March 24, 2006

Indian PM wants peace pact with Pakistan

AMRITSAR, India (Reuters) - Indian Prime Minister Manmohan
Singh called on Friday for a "treaty of peace, security and
friendship" with Pakistan that would replace decades of
hostility with a common quest for progress.

"The time has come to leave behind the animosities and the
misgivings of the past and to think the unthinkable of moving
together in pursuit of our common objective of getting rid of
chronic poverty, ignorance and disease," Singh said.

"I make this offer to the people of Pakistan on this
historic occasion," Singh said in the northern Indian Sikh holy
city of Amritsar before inaugurating a new bus service between
the two countries.

"I am sure the leadership of Pakistan will reciprocate."

Singh said India was committed to the peace process, adding
that it could bring enormous economic benefits to the people of
both sides. And there was a growing recognition in both
countries that "terrorism is an enemy of civilized societies."

"General (Pervez) Musharraf has taken concrete steps to
curb terrorism and I compliment him for that. But more needs to
be done in the interest of both India and Pakistan," Singh
said, referring to the Pakistani president.

India accuses Pakistan of supporting Islamic militants
fighting Indian rule in Kashmir, the cause of two of three wars
between the neighbors. More than 45,000 people have died since
the Kashmir revolt broke out in 1989, Indian officials say.

Pakistan welcomed Singh's comments.

"We believe the speech reflects many positive sentiments
and a strong acknowledgement of the need to move forward on
Jammu and Kashmir and other issues," Foreign Ministry
spokeswoman Tasnim Aslam said in Islamabad.

The bus service links the holiest site of the Sikh
religion, Amritsar and its Golden Temple, with Nankana Sahib in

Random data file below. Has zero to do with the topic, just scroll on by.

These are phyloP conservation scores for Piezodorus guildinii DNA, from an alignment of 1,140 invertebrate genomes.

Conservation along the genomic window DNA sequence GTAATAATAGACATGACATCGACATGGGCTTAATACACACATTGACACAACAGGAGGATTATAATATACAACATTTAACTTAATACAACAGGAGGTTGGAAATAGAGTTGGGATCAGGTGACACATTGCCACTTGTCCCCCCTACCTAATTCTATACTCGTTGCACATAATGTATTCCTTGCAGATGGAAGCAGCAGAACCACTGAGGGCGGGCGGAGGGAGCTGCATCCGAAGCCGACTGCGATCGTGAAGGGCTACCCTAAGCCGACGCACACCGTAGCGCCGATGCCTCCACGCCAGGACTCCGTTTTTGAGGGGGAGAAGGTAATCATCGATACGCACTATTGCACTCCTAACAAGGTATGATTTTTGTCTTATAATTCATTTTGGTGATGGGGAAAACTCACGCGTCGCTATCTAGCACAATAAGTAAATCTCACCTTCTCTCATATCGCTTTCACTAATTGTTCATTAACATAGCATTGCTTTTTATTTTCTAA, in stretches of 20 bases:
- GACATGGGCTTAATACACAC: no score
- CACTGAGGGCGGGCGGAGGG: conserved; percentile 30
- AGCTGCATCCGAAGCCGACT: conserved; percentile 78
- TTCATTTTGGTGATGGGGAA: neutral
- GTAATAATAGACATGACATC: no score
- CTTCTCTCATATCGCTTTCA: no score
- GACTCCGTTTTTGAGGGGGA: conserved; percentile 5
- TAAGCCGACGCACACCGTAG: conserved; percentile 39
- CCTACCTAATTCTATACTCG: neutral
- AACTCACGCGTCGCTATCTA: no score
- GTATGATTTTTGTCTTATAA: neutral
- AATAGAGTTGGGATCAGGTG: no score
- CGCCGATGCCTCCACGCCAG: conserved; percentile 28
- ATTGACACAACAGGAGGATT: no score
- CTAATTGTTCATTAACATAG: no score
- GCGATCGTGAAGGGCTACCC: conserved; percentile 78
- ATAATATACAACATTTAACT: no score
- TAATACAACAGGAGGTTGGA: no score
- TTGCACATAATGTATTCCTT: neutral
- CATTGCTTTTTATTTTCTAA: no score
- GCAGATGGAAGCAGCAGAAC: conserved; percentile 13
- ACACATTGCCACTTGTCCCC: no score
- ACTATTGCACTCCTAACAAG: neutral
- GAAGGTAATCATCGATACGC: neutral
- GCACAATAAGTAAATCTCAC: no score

Pakistan, the birthplace of the religion's founder, Guru Nanak.

Singh, a Sikh, called it another step on the road to peace
between the nuclear-armed rivals, and a day of hope for the
divided state of Punjab, scene of hundreds of thousands of
deaths during the partition of the subcontinent in 1947.

"Punjab has seen many years of waste and violence. But the
past is behind us," Singh said.

Sikhs dressed in loose satin clothes and colorful turbans
danced to the beat of drums as the bus set off. The
gold-painted vehicle was draped in marigolds and decorated with
the flags of India and Pakistan.


Relations between India and Pakistan have improved since
peace talks were launched in 2004 but there has been little
progress in solving their core dispute over Kashmir.

Singh said it was a mistake for Pakistan to link
normalization of other relations to finding a solution to the
dispute over the Himalayan region.

"But we are not afraid of discussing Jammu and Kashmir or
of finding pragmatic, practical solutions to resolve this issue
as well," he said, recommending a step-by-step approach.

Singh said both sides should begin a dialogue with people
in the parts of Kashmir they control, and work toward making
borders redundant by allowing people to move freely across

"It is a good proposal but how can you have such a treaty
without settlement of the Jammu and Kashmir dispute?," asked
former Pakistani Foreign Secretary Niaz A. Naik. "Now it is for
our side to explore back channel contacts to ascertain what
proposals he has in mind to make this treaty."

But Singh's words received a lukewarm welcome from Kashmir
and the head of the moderate wing of the separatist All Parties
Hurriyat Conference, Mirwaiz Umar Farooq. He told Reuters much
more was needed than confidence-building measures.

"If the prime minister is sincere he should announce
demilitarization in Kashmir, stop human rights violations and
find a solution of the problem in accordance with the wishes of
the people of Jammu and Kashmir," Farooq said.

(Additional reporting by Sheikh Mushtaq in SRINAGAR and
Zeeshan Haider in ISLAMABAD)